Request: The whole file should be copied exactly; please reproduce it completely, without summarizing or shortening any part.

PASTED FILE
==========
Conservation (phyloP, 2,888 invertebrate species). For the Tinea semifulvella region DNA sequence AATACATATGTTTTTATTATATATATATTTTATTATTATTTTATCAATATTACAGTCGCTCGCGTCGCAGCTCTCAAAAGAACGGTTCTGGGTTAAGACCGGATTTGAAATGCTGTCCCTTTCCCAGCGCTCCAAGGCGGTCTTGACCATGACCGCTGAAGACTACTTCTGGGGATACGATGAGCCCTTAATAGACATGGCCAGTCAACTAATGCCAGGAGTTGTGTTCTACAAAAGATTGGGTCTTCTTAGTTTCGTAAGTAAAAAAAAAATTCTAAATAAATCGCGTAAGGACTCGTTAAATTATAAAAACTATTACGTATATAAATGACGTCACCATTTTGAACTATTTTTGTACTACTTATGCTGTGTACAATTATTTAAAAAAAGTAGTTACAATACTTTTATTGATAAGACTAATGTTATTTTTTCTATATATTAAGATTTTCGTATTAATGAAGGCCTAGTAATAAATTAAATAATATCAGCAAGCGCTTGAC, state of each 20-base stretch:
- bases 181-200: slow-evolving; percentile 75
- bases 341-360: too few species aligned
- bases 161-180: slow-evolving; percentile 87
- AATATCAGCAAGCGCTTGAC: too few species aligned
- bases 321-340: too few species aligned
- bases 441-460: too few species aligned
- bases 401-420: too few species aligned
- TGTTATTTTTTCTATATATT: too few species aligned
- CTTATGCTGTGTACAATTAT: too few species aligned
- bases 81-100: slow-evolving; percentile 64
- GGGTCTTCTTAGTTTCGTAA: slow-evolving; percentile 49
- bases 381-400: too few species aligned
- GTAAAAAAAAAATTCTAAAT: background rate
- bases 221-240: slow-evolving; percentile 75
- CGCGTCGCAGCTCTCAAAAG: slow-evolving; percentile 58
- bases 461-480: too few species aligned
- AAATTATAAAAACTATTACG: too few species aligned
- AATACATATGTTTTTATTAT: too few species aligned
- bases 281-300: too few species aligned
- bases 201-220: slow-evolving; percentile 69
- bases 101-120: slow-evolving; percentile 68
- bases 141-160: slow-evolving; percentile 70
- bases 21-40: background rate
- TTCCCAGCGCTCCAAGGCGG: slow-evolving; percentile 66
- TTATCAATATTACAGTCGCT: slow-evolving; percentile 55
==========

Conservation (phyloP, 2,888 invertebrate species). For the Tinea semifulvella region DNA sequence AATACATATGTTTTTATTATATATATATTTTATTATTATTTTATCAATATTACAGTCGCTCGCGTCGCAGCTCTCAAAAGAACGGTTCTGGGTTAAGACCGGATTTGAAATGCTGTCCCTTTCCCAGCGCTCCAAGGCGGTCTTGACCATGACCGCTGAAGACTACTTCTGGGGATACGATGAGCCCTTAATAGACATGGCCAGTCAACTAATGCCAGGAGTTGTGTTCTACAAAAGATTGGGTCTTCTTAGTTTCGTAAGTAAAAAAAAAATTCTAAATAAATCGCGTAAGGACTCGTTAAATTATAAAAACTATTACGTATATAAATGACGTCACCATTTTGAACTATTTTTGTACTACTTATGCTGTGTACAATTATTTAAAAAAAGTAGTTACAATACTTTTATTGATAAGACTAATGTTATTTTTTCTATATATTAAGATTTTCGTATTAATGAAGGCCTAGTAATAAATTAAATAATATCAGCAAGCGCTTGAC, state of each 20-base stretch:
- bases 181-200: slow-evolving; percentile 75
- bases 341-360: too few species aligned
- bases 161-180: slow-evolving; percentile 87
- AATATCAGCAAGCGCTTGAC: too few species aligned
- bases 321-340: too few species aligned
- bases 441-460: too few species aligned
- bases 401-420: too few species aligned
- TGTTATTTTTTCTATATATT: too few species aligned
- CTTATGCTGTGTACAATTAT: too few species aligned
- bases 81-100: slow-evolving; percentile 64
- GGGTCTTCTTAGTTTCGTAA: slow-evolving; percentile 49
- bases 381-400: too few species aligned
- GTAAAAAAAAAATTCTAAAT: background rate
- bases 221-240: slow-evolving; percentile 75
- CGCGTCGCAGCTCTCAAAAG: slow-evolving; percentile 58
- bases 461-480: too few species aligned
- AAATTATAAAAACTATTACG: too few species aligned
- AATACATATGTTTTTATTAT: too few species aligned
- bases 281-300: too few species aligned
- bases 201-220: slow-evolving; percentile 69
- bases 101-120: slow-evolving; percentile 68
- bases 141-160: slow-evolving; percentile 70
- bases 21-40: background rate
- TTCCCAGCGCTCCAAGGCGG: slow-evolving; percentile 66
- TTATCAATATTACAGTCGCT: slow-evolving; percentile 55